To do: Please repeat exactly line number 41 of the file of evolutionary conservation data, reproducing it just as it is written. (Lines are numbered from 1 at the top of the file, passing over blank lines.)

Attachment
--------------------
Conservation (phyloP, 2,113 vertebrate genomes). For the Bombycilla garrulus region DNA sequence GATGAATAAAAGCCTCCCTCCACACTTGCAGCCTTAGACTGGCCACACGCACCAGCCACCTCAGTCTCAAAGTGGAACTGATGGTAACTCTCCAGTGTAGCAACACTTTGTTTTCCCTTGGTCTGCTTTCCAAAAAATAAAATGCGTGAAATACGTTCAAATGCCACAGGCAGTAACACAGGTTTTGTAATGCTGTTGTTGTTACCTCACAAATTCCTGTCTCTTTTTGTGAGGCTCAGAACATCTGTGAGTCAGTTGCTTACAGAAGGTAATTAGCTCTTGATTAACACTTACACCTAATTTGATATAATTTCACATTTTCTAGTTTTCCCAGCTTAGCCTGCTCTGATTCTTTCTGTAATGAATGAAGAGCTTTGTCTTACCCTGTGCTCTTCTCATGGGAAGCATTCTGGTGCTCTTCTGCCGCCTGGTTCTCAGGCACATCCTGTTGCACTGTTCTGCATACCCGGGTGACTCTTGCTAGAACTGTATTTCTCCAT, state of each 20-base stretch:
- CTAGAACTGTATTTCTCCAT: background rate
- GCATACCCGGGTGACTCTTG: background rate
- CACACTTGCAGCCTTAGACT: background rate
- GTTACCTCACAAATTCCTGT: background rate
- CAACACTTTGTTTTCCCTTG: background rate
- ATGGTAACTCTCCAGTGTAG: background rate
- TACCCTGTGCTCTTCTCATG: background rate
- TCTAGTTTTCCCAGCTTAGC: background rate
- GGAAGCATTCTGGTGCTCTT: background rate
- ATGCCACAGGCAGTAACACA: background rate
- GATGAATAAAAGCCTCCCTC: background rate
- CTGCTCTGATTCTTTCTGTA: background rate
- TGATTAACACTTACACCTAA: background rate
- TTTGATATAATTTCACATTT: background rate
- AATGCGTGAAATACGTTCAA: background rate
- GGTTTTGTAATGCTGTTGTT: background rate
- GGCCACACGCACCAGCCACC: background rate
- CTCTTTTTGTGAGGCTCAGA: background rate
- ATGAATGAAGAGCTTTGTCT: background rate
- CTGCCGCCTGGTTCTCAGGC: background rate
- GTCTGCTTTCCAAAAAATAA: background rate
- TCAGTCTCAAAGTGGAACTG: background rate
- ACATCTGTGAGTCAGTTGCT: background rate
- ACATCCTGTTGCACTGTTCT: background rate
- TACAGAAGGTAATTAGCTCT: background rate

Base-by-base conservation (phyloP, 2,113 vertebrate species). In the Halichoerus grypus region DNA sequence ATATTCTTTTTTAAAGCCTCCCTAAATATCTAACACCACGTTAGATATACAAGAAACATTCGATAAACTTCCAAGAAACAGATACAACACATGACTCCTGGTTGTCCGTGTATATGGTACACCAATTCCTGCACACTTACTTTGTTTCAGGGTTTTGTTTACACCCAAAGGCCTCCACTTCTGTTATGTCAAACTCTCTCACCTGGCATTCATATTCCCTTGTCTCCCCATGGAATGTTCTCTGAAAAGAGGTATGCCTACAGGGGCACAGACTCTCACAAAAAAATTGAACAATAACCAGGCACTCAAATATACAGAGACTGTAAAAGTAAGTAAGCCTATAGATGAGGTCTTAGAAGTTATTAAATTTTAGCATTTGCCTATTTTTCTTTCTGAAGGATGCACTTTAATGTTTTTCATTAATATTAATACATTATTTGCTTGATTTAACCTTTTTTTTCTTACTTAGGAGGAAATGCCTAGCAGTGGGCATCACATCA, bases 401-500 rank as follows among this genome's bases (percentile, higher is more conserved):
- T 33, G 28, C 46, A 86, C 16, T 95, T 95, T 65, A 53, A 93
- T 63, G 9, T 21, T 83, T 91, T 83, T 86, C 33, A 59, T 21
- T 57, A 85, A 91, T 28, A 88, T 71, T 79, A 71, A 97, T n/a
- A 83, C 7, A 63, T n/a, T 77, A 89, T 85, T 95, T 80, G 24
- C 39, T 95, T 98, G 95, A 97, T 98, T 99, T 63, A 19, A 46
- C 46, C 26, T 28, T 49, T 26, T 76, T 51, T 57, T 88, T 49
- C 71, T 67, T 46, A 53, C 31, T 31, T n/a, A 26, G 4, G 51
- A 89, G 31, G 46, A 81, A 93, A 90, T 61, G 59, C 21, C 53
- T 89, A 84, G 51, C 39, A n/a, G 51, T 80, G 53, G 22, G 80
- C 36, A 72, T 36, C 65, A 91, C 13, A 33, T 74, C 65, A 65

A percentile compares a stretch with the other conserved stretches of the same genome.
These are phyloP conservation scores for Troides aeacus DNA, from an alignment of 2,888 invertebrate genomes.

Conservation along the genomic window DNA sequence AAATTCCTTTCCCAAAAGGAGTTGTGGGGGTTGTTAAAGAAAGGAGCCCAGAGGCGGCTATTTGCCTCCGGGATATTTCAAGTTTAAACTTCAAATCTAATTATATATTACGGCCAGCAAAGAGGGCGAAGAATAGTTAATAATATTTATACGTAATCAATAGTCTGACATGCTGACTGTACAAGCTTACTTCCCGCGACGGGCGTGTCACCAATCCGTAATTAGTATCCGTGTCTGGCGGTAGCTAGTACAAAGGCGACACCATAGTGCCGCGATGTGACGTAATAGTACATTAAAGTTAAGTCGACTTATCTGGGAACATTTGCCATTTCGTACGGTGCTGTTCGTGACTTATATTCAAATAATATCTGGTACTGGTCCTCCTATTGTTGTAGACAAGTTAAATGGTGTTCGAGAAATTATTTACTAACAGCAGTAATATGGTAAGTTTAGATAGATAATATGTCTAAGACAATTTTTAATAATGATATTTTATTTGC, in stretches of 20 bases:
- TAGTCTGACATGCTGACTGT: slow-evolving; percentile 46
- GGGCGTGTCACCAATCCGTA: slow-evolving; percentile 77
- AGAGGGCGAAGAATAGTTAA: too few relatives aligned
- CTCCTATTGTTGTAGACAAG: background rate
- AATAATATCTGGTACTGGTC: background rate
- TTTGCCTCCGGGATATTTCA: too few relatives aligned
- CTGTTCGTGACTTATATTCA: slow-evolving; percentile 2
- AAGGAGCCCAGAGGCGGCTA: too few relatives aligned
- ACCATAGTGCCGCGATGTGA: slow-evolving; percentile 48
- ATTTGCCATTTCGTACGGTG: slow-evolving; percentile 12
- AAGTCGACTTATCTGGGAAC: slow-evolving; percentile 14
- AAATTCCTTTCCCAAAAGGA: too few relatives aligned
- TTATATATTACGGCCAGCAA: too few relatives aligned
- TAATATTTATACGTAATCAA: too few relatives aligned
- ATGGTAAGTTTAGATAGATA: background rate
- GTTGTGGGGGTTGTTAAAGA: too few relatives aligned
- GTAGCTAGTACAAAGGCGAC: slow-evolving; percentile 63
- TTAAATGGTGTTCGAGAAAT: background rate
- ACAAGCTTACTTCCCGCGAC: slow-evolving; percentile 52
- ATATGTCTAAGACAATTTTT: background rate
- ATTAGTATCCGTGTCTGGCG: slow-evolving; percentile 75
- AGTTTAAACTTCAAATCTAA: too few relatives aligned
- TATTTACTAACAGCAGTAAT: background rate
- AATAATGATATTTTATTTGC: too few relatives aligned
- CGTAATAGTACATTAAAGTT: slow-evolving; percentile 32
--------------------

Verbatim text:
- TAGTCTGACATGCTGACTGT: slow-evolving; percentile 46